Is There an App for Finding a Basic Bitch BFF?

Self-care or Community Care

Wanted: someone to eat sushi with on Thursday night.

I am an independent woman, but you know,  I would like to eat a civil dinner with a fellow basic bitch or atleast someone other than  Netflix.

Will You Be My Friend and Other Ads That Shouldn’t Exist:

I remember reading an article about a women who posted an ad on Craigslist for someone to eat sushi with because her friends didn’t like sushi.

I thought that was so crazy. Sadly a decade later,  I understand.

We need people to do life with, to have dinner with, to talk to, and most importantly to help us in the here and now stages of life.

Growing up we had our classmates who were going through 7th grade together, but now as a twenty something, we may or may not have coworkers our age or at all. It’s harder to naturally make new friends in your twenties. Even in a city.

It’s weird to search for friends in your twenties. It gets a worse stigma than creating a Tinder or account. In fact we update our Tinder profile stating that we are on Tinder to find friends.

Making friends should come natural. Why can’t basic bitches find other basic bitches?

But friends move away. We take the job and we move away from our friends. Someone gets a boyfriend or someone finds a new best friend.

I think having friends and community around the world is awesome and it makes me want to travel, but I also think that you need to build community in your actual community. This means you have to make an effort to make new friends.

That soup does get cold from 1500 miles away.

Making New Friends in Your Twenties:

I need people. We need people. 

I realized this three years ago when I moved to Chicago and met Wednesday, well, we’ll call him “Wednesday” because I met him on a Wednesday.

I was coming home from work and waiting for the train. It was still winter so I rushed under the heat lamp and that’s where I met him.

We met up that night and even though he forgot his I.D. at home, he said “We don’t have to drink, I just want to get to know you.”

He became one of my best friends for the few months he was in Chicago. We both started our jobs a month prior and would meet up talking about how to do better at work and if decorating your desk makes you seem more personable.

It was so nice to have someone who was through the same thing I was—learning a new job and company culture.

We would literally meet at the train station and talk about our day and watch YouTube videos. He was French, so he introduced me to French rap, and we would listen to it as he helped me decorate my new apartment.

Like most people I have made friends with in my twenties, he’s living in another city now. But it was so nice to have him in my life.

And the same goes true for the friends I have made at organizations where I volunteer, and the group of bloggers who are now some of my best friends.

Chicago blogger, Matt Hensler and Amanda Elliott at a media brunch at Osteria La Media. Photo: Amanda Elliott


Asking Friends for Help is Weirder Than Ordering Take Out:

A fellow blogger just wrote a great article about community and the importance of community care, rather than self-care. Below is an excerpt from the article,”Why I don’t believe in “self care” (and how to make it obsolete).”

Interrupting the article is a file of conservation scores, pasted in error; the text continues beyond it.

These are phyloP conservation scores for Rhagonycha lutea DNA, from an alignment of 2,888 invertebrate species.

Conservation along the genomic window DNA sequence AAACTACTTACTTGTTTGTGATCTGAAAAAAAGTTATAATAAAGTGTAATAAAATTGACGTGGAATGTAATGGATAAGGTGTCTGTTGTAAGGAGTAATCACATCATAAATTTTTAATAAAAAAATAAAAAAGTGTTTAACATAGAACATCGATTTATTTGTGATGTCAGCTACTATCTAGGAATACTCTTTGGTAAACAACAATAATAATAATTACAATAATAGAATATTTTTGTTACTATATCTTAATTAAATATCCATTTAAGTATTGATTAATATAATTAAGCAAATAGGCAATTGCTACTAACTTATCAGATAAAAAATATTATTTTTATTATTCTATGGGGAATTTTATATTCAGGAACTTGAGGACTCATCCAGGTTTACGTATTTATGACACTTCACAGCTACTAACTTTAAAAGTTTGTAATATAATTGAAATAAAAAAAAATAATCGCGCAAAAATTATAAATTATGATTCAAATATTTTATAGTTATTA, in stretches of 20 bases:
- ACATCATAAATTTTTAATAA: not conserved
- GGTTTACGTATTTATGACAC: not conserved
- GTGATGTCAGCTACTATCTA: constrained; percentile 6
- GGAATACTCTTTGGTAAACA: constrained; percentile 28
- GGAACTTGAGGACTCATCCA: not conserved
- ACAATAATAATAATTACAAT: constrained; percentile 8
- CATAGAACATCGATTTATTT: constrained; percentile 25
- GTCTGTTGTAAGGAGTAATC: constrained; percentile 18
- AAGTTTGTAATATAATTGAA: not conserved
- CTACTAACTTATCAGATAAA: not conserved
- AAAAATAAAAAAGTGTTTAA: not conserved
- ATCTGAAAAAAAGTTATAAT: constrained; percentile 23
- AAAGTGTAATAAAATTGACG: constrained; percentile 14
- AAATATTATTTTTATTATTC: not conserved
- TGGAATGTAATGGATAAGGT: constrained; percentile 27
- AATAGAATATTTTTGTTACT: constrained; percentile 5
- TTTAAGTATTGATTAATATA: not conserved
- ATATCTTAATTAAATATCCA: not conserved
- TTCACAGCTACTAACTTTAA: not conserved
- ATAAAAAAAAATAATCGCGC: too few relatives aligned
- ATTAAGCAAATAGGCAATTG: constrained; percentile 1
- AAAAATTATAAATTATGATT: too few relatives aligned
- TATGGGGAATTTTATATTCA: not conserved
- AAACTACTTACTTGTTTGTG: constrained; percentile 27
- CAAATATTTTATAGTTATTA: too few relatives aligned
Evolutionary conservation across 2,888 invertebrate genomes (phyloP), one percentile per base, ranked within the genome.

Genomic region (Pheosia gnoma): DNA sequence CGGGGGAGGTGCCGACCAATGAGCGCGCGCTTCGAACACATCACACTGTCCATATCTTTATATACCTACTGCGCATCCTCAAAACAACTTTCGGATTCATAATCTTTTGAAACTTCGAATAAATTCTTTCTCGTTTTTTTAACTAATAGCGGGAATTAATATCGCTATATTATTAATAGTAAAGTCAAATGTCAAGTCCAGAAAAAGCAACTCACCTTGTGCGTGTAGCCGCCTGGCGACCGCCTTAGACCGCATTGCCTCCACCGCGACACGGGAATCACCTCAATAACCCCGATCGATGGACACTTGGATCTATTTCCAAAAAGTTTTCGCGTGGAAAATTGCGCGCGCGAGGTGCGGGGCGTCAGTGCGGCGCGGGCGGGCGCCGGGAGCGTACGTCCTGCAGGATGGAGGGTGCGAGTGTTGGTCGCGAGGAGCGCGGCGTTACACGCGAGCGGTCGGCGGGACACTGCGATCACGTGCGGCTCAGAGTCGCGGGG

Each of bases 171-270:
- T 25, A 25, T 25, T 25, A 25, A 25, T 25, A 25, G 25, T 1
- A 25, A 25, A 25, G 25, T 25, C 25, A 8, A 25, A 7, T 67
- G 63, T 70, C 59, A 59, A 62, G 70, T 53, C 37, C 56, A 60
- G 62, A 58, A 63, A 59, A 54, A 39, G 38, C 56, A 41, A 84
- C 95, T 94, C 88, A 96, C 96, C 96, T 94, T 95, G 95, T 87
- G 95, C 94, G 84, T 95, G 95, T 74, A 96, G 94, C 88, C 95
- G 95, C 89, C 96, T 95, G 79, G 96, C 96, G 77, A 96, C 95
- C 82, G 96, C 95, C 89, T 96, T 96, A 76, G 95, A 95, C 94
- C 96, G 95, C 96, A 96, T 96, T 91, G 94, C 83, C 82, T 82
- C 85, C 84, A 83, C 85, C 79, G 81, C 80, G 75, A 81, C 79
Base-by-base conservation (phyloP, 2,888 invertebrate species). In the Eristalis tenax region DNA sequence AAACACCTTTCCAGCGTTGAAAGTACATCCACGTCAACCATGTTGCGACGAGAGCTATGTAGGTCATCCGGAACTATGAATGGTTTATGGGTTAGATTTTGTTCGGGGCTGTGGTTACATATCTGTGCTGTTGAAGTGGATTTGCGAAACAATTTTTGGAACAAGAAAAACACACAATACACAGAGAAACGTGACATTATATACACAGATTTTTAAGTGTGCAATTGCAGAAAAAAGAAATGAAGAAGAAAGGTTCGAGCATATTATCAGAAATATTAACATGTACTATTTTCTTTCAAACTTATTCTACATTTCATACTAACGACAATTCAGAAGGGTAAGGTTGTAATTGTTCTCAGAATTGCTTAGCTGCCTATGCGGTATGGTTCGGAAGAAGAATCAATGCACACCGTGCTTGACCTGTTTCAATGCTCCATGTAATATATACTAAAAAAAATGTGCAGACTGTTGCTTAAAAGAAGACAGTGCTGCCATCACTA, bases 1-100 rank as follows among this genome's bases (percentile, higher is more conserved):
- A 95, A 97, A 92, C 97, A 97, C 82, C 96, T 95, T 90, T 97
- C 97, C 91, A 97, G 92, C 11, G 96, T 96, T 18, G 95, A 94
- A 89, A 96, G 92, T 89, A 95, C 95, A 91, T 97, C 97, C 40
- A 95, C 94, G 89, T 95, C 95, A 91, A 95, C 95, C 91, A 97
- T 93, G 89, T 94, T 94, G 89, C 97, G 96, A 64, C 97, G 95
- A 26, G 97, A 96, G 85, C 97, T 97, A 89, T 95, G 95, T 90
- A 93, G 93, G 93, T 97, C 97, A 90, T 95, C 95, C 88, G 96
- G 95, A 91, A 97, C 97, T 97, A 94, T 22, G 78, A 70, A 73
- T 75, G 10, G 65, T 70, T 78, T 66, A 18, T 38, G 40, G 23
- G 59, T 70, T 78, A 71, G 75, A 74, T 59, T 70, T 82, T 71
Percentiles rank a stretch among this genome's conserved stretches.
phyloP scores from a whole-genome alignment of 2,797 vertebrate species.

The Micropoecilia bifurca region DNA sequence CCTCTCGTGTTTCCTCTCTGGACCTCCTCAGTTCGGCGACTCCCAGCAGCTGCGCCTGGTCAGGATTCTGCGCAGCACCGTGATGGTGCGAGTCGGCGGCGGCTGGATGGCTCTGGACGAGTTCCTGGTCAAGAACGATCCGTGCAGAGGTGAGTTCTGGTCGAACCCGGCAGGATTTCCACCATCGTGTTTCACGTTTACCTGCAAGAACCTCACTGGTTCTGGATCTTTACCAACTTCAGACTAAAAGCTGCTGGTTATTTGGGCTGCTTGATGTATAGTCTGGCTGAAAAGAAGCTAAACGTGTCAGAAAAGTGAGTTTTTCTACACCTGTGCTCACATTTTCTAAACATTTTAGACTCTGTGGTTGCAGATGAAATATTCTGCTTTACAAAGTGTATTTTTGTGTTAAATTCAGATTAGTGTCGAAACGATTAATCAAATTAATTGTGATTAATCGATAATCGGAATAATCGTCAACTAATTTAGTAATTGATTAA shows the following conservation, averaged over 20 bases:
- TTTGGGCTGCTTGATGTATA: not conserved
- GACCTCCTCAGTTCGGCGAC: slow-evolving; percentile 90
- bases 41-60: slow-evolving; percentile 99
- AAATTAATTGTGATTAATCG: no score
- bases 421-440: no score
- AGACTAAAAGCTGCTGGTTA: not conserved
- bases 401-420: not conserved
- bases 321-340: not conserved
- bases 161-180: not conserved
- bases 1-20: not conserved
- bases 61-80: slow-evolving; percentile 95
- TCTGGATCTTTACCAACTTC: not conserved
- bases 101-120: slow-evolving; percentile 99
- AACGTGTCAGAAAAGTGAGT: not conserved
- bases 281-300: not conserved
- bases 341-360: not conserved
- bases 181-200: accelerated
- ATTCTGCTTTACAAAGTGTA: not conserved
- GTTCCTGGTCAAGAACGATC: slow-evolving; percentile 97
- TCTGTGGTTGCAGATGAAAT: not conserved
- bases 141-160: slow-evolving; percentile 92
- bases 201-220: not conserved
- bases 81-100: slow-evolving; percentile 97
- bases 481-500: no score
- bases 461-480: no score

“But what if we can’t take care of ourselves?

The real problem is that self care is an enormous task. Nobody can take care of themselves 24 hours a day, seven days a week, 365 days a year. It’s just not possible. We know that’s true of children and the elderly, but for adults who think of themselves as competent, it can be a difficult thing to recognize.

Capitalism, and the individualism that supports it, have made us believe that as adults we have to take care of ourselves (and maybe our romantic partners). And so in order to get through it, we cope. We buy things we don’t really need, we eat out, and we shop for shiny new things. Because that way, it feels like we’re doing it all by ourselves. We believe that by paying for stuff, it means we’re taking care of ourselves, like capitalism tells us we are supposed to.

Do we really need that though…Why do I, an “independent,” mostly healthy woman with a good job and a house, need friends to come cook for me on a regular basis? Isn’t that something usually reserved for sick people or family?

Why does it seem weirder than ordering takeout?

Because instead of relying on my wages/capitalism to make dinner when I can’t, I’m relying on my community.

Community care means that we do things for the people around us. My friends come over and make dinner for me, but it’s not a one-way street. I handmade some cosmetics for the same friends, and let them have lots from my garden harvest last summer.  We don’t keep score – we just take care of each other when we can and when it’s needed.”

How to Make Friends in Your Twenties:

Making friends in your twenties and building community is one of the most rewarding ways to spend your time. Not only will you be building your network and helping yourself and others succeed, but your social life will be a lot more social and fulfilling.

Suggestions for Making New Friends Besides Via Dating Apps:

Let’s face it, having a girlfriend to do Wine Wednesday with is necessary.

Cheers to new friendships and moving to new cities.


Amanda Whitfield
Amanda Whitfield

Amanda Whitfield is a writer and speaker and a relationship builder. She believes that meeting people in person is important. After attending numerous fashion, startup, and creative events, she founded Windy City Cosmo is 2015 to help people make connections in the city as they build their businesses, start and end relationships and see and be seen. Over the past three years, the entrepreneurs she’s interviewed have become the most successful in Chicago and Windy City Cosmo won an award in 2017 for her work for female entrepreneurs.

Find me on: Web

Share This